In June 2003 the ANA House of Delegates approved new bylaw amendments that would have a major impact on how the ANA operates. These new changes were precipitated by the need to address and represent a larger area of nursing. Some of those changes are as follows:
1. Changing membership status so more nurses can afford to join the ANA.
2. Funding for the Nurse Reinvestment Act, which provides monies to students enrolling in nursing programs.
3. "Handle with care." ANA’s new campaign to protect nurses from back injuries related to lack of or poor lifting devices.
4. Protecting nurses against exposure to HIV. There is still little research available on the number of HIV+ nurses in the world and transmission statistics to patients. Due mostly to a fear of loosing their jobs, or being blacklisted by other facilities, many nurses choose not to disclose their HIV status. Even with the significant strives in antiretroviral therapy, which has led to impressive improvements in health, so much so, that HIV is now being viewed as a chronic condition rather than terminal disease, the fear of job loss is still paramount.
ANA is also very involved in providing educational materials to nurses regarding antibiotic resistant bacteria. As health care providers it is imperative that we understand the potential impact to, our patients, regarding these mutating microorganisms and ourselves. Since the terrorist attacks of September 11, the ANA has become very concerned and quite proactive in protecting the health of nurses who might be exposed to attacks of bioterrorism.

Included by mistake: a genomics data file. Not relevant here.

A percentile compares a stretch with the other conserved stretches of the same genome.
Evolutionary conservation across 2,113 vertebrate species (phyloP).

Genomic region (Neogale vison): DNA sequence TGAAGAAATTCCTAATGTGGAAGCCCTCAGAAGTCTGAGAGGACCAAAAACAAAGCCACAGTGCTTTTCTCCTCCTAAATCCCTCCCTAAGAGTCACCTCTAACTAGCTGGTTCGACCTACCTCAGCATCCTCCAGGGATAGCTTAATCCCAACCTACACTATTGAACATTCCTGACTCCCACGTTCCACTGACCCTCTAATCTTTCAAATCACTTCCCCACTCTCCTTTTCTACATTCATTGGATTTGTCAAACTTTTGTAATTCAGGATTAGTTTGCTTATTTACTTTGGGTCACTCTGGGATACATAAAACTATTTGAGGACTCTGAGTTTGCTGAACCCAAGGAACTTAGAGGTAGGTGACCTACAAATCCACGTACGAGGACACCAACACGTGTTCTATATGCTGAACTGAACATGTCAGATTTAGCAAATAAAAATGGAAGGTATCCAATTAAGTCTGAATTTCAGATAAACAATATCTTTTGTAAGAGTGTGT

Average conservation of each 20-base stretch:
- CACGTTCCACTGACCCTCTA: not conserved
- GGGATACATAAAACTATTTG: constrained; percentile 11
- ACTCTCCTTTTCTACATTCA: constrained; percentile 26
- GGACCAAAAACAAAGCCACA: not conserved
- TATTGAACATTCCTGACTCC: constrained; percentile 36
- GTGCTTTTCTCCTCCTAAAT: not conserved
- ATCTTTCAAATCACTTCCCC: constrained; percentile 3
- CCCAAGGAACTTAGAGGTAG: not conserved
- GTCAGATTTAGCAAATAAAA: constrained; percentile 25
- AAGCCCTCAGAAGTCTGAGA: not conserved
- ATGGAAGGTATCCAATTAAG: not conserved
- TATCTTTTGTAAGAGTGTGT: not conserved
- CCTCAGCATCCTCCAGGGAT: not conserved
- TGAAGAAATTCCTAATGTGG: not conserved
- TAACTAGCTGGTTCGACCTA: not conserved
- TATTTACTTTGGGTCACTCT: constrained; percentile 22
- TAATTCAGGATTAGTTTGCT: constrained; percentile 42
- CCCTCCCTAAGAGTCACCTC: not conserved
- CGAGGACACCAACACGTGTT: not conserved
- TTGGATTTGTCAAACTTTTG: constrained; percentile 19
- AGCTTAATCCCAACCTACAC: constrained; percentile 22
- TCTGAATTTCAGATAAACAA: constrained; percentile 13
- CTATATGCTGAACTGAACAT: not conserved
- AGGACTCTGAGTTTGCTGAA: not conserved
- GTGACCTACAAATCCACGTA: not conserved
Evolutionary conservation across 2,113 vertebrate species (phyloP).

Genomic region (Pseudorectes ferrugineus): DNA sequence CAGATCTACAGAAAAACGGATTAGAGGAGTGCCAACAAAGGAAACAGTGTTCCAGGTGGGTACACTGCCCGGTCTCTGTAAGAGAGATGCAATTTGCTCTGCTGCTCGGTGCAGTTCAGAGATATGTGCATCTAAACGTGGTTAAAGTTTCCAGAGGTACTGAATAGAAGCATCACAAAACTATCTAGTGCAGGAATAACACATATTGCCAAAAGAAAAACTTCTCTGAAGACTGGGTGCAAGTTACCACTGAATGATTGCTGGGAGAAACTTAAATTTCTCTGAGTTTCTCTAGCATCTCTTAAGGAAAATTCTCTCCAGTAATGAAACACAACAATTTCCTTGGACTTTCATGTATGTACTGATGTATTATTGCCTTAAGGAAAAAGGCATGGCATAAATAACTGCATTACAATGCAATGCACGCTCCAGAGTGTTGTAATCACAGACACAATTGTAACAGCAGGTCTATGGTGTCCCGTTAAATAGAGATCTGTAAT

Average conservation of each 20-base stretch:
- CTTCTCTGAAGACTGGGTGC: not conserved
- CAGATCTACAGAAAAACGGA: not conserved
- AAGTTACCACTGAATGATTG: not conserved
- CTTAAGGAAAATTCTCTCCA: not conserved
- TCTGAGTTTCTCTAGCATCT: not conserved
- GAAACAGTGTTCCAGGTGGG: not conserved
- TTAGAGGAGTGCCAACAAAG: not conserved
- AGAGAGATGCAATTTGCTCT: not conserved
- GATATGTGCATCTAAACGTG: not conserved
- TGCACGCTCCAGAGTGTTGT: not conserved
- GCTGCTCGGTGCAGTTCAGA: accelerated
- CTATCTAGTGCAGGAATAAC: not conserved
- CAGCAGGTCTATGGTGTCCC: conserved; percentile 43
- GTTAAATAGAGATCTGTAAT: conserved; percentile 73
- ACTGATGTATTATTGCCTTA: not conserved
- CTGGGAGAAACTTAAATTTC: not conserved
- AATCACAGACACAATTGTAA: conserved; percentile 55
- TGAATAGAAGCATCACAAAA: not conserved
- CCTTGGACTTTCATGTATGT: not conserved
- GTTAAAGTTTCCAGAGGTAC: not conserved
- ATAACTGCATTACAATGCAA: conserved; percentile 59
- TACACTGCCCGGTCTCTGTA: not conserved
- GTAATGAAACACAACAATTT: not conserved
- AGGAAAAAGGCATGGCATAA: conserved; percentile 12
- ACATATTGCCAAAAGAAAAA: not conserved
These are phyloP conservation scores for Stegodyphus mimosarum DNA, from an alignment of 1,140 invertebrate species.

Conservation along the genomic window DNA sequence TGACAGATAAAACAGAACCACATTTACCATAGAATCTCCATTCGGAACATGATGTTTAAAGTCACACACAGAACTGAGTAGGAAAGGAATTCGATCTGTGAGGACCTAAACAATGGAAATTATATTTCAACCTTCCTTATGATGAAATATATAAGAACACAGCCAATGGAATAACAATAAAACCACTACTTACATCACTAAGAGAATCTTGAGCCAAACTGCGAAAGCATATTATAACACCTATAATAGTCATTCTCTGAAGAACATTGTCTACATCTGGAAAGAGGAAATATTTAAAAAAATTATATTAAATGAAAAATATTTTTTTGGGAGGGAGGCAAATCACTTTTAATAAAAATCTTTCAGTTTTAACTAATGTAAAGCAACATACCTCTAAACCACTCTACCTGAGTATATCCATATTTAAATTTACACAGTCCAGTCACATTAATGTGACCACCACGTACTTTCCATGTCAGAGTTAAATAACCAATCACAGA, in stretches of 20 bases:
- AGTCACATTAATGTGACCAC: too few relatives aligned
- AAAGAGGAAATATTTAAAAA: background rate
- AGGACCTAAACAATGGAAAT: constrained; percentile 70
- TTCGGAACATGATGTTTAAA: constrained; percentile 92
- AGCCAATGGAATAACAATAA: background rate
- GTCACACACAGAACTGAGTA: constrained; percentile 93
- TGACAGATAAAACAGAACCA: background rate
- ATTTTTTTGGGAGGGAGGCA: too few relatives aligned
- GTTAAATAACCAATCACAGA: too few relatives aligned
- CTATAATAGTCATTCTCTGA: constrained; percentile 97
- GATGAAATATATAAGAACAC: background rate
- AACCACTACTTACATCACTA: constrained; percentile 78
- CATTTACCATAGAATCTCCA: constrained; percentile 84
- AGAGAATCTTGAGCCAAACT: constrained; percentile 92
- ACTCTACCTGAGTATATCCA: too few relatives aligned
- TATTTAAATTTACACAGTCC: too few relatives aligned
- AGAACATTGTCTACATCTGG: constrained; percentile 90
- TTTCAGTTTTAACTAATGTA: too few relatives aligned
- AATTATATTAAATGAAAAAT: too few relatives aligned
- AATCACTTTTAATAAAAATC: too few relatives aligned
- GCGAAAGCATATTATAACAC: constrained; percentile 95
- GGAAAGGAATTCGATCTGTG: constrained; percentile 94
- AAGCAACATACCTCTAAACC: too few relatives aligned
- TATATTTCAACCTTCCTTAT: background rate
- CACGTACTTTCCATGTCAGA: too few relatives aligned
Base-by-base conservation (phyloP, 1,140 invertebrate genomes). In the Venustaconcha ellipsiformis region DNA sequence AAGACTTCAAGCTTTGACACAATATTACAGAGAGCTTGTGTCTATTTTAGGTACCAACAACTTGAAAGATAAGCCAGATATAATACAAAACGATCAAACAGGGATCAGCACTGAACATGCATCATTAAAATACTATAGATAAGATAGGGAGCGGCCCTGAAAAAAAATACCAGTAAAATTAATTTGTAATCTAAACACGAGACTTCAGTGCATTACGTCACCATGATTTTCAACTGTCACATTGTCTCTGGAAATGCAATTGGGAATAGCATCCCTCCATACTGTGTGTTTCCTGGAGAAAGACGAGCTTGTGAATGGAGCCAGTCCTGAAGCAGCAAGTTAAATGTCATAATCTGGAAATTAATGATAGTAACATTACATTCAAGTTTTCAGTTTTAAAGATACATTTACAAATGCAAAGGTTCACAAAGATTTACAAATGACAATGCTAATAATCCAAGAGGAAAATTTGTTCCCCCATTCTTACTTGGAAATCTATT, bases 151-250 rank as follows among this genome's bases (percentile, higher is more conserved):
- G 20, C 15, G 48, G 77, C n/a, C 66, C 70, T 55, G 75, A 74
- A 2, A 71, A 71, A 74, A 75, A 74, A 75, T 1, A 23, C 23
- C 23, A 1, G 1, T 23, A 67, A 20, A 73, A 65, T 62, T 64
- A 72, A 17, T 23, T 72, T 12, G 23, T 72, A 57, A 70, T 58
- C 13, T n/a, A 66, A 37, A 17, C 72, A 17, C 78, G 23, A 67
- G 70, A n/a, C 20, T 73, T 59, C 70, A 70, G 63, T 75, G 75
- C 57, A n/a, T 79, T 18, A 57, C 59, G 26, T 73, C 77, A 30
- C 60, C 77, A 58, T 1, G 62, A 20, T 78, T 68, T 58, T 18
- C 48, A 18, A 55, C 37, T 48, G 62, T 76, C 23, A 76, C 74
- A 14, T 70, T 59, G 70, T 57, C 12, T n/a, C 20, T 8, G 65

Other actions that ANA is committed to supporting: encouraging health access to all, rather than just to those who can afford to pay for services. ANA will evaluate current universal health proposals and determine the value of such plans.
The Department of Labor has several propositions regarding reduction of overtime benefits. One of those proposals would be to classify nurses as exempt, thereby cutting out overtime pay. This strategy could easily be used by facilities to require mandatory overtime without pay. In addition, the ANA is working to have overtime paid converted to compensation-time off for those families who could benefit from that option.
Recently, the Occupational Safety and Health Administration moved to eliminate its age-old rule for tuberculosis testing.
ANA has always been a supporter of tuberculosis testing not only to protect nurses against unnecessary exposure but also to encourage monitoring of tuberculosis outbreaks.
Most notably to this reporter was the strong advocacy statements made that nurses have a right to representation. The ANA believes in collective bargaining and supports it’s affiliate standing with AFL-CIO.
ANA has continued to advocate on major issues such as: resolving the severe nursing shortage, reducing staffing ratios, implementing workplace rights, health and safety, to name a few. It is through the efforts of collective bargaining that the voice of the nurse can be heard via the media, decision-makers, and the public. With over 2.7 million nurses nationwide, collective bargaining can have a major voice.
I have been a member of the American Nurses Association for many years. I strongly encourage you, my colleagues to take a second look at what this organization has and continues to do for our profession.